There was one silver lining in the ruling. At least the appellate court did open the records of tens of thousands White House visits that Obama was trying to keep secret. But this is a small consolation if, in the end, this White House – or any White House – is able to conceal information about who is visiting the White House and for what purpose. In the meantime, because of this ruling we may not know who exactly is visiting this president until at least 12 years after he leaves office. Who knows, Chelsea Clinton could be president by then!
As I say, we are considering an appeal, and I will be sure to keep you posted.
Judicial Watch Files Response in Lawsuit over IL Sherriff’s Refusal to Honor ICE Immigration Detainers
On Thursday, Judicial Watch filed a second response in the Circuit Court of Cook County, Illinois, opposing a motion to dismiss our taxpayer lawsuit challenging Cook County Sheriff Thomas Dart’s refusal to honor U.S. Immigration and Customs Enforcement (ICE) immigration detainers or cooperate with ICE in identifying deportable criminal aliens. (Technically, our brief is called a SURREPLY IN FURTHER OPPOSITION TO DEFENDANT’S MOTION TO DISMISS.) This lawsuit, filed in Obama’s hometown, is a good illustration of the Obama Chicago way.
As you may recall, JW’s lawsuit, Brian McCann v. Thomas J. Dart, was brought April 22, 2013 on behalf of lifelong Cook County resident Brian McCann, whose brother, Denny McCann, was run over and killed in June 2011, by an unlawfully present alien who had just completed a two-year term of probation for a 2009 DUI conviction.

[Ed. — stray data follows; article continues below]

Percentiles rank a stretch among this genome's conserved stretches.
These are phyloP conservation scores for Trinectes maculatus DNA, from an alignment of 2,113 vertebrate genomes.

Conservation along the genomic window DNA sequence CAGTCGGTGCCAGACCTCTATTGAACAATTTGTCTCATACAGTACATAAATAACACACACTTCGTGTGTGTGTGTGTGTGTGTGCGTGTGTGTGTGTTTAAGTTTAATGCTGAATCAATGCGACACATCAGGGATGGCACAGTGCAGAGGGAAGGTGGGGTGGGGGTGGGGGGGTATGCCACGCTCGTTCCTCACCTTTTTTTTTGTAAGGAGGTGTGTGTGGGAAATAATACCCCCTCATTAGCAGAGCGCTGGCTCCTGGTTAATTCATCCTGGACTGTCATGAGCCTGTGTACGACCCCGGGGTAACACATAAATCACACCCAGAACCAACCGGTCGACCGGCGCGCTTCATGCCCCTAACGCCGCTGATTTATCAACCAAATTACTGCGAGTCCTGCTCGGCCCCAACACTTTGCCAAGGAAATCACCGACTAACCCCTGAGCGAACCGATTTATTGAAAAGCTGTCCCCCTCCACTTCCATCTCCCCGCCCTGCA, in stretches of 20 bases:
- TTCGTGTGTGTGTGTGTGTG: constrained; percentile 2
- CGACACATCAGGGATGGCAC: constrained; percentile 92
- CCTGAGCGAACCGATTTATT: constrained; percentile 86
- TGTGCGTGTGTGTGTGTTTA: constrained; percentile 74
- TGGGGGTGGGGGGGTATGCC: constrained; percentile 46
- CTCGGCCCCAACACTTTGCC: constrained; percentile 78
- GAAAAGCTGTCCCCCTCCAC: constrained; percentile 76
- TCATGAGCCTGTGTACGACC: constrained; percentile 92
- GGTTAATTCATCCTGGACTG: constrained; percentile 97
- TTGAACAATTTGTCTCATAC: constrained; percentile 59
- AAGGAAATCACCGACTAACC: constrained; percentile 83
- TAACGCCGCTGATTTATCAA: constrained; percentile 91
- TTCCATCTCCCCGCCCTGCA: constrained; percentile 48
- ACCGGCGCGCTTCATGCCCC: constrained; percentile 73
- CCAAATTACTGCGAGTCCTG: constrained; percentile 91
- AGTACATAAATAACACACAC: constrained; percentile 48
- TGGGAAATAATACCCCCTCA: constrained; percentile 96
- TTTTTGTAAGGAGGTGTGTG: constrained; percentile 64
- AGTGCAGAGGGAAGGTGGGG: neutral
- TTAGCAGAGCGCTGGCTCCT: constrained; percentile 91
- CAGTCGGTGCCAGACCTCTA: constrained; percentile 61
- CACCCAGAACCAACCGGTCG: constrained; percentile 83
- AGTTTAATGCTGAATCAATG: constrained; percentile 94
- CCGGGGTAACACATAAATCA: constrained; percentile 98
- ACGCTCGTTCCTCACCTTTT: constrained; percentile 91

The alien, Saul Chavez, was charged with felony aggravated driving under the influence, but was released by Dart from a Cook County jail in November 2011 despite an ICE immigration detainer. In the lawsuit McCann asks the Circuit Court to compel Dart to comply with his legal duties to honor ICE detainers and to cooperate with federal immigration officials. It also asks the Circuit Court to declare the Cook County ordinance to be preempted by federal law.
And what is the response from Dart and his fellow illegal alien sanctuary apologists? The law does not require illegal aliens to be detained, they say. It is merely a request from the federal government that local law enforcement officers consider detaining criminal illegal aliens.